Joe Skipper soaks up the glory of breaking British Ironman record
- Credit: Getty Images for Challenge Triat
The celebratory Champagne tasted all the sweeter for Norwich triathlon star Joe Skipper in Germany – as he became the first Briton to complete an Ironman in under eight hours.
Skipper wrote his name into the history books by breaking the British record with a time of seven hours, 56 minutes and 23 seconds at Challenge Roth.
The 27-year-old's remarkable time earned him second place on the podium and the former Notre Dame High School pupil is relishing every moment of his success.
'It's just amazing, to think that no one else can take that away from me and hit that milestone because it is a piece of history,' Skipper said.
'No one's going to go under seven hours so to be the first British athlete to go under eight hours is a great feeling and to actually do it when I had been training for so long because I wanted to do it there on that course, it was a great feeling.'
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Skipper had set his sights on the British record after moving up to third in the all-time rankings with a time of 8:09.37 hours when finishing second at Ironman New Zealand in March.
It continues a phenomenal rise in the sport for the Lowestoft-raised athlete, having entered his first triathlon in 2010. He has since finished second at Ironman UK, third in the ITU Long Distance World Championships and set the third fastest Ironman bike split of all time.
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Skipper still thinks he can go faster though, continuing: 'It was amazing, I had a great day out there, I felt great throughout but I was hoping to swim a little bit quicker and go a bit quicker on the bike.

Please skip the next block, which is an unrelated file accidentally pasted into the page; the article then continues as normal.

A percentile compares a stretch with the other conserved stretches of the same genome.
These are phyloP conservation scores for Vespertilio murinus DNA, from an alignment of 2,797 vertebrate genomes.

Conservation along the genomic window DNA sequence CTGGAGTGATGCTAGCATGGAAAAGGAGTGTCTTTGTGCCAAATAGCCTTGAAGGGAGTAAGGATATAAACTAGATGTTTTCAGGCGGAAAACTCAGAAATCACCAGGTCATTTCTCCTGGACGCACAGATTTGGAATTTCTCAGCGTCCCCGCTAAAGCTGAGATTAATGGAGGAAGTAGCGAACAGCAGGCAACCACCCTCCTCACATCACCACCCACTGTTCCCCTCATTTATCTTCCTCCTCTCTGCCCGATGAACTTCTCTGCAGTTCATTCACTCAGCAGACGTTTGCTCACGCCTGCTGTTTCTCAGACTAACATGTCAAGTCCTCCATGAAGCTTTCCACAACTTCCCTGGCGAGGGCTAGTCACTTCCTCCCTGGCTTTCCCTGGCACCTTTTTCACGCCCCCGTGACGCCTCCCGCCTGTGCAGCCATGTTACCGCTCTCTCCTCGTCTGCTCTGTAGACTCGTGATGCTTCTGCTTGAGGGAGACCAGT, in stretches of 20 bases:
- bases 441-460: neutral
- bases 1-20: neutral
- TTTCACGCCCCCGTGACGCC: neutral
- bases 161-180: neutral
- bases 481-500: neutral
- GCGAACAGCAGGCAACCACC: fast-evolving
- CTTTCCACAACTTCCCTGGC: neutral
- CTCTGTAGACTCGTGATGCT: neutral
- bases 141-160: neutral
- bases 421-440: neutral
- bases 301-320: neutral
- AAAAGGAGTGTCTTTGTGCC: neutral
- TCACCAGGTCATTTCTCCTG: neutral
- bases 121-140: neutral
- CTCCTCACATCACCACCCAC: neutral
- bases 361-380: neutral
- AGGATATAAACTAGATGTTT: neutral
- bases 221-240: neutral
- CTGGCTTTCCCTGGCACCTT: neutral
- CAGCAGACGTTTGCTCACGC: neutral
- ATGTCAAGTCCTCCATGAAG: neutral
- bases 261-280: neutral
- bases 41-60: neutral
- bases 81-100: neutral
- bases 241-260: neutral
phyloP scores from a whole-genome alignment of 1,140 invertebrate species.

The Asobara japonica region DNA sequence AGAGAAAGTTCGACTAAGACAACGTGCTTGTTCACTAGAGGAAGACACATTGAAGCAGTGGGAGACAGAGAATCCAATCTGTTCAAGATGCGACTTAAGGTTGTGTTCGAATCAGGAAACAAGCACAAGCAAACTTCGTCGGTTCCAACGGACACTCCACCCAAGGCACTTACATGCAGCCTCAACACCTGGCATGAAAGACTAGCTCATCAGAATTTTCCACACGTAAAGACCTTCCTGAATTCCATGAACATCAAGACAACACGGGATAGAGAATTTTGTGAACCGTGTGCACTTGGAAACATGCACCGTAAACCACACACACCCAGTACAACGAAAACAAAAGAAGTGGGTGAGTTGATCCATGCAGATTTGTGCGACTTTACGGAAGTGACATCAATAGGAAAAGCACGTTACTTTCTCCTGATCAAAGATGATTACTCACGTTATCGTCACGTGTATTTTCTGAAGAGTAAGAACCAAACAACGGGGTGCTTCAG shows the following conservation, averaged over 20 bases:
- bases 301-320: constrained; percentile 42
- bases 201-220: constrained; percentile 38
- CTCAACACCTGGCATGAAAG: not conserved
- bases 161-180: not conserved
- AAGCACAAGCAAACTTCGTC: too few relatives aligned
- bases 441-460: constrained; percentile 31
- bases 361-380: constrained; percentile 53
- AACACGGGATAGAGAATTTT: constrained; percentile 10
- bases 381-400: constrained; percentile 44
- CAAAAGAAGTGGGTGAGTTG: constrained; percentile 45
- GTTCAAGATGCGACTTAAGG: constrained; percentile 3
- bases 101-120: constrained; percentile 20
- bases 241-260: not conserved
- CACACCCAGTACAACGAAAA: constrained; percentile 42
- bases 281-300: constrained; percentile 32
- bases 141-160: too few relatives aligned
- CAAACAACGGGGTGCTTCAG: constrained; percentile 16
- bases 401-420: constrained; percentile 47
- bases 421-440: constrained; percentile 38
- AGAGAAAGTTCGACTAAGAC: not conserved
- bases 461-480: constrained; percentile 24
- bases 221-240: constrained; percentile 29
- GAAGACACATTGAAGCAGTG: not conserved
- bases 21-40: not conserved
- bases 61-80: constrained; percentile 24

'But it was a bit windy on the second lap and the course didn't feel as quick as I thought, so it left me with quite a bit to do on the run but luckily I had some good running legs and I managed to do a quick marathon which got me under the eight-hour barrier.'
The Tri-Anglia member finished the 2.4-mile swim, 112-mile cycle and 26.2-mile marathon run a full five minutes and 26 seconds faster than the previous record.
'I didn't think I was going to get it until probably about two-and-a-half miles to go,' Skipper said of his record. 'I knew then that the pace I would have to slow down to would be dramatic, like a bit of an explosion, but I didn't feel that bad.
'With 10K to go I wasn't sure whether I'd get it but my thoughts of getting it were better as the run went on. I knew I needed to do a 2:42 marathon and I thought I could do it but I'd have to have a great marathon because my previous best was about 2:44 so it was a tall order but I managed to have a good race.'
In fact Skipper finished his marathon in 2:38.52, sealing the British record and moving him up to 29th in the all-time Ironman rankings.
He's not finished yet either, with the Ironman World Championships in Hawaii in October his next focus, looking to improve on 13th place last year.
'I want to do well again out there and hopefully, looking at the field which are likely to be there, there could be a few who are similar to me where we lose a bit of time on the swim but we're strong cyclists,' Skipper added.
'So if we can link up well on the bike and manage to get up to the front pack then who knows what could happen at the start of the run, I could be right up there for a podium.'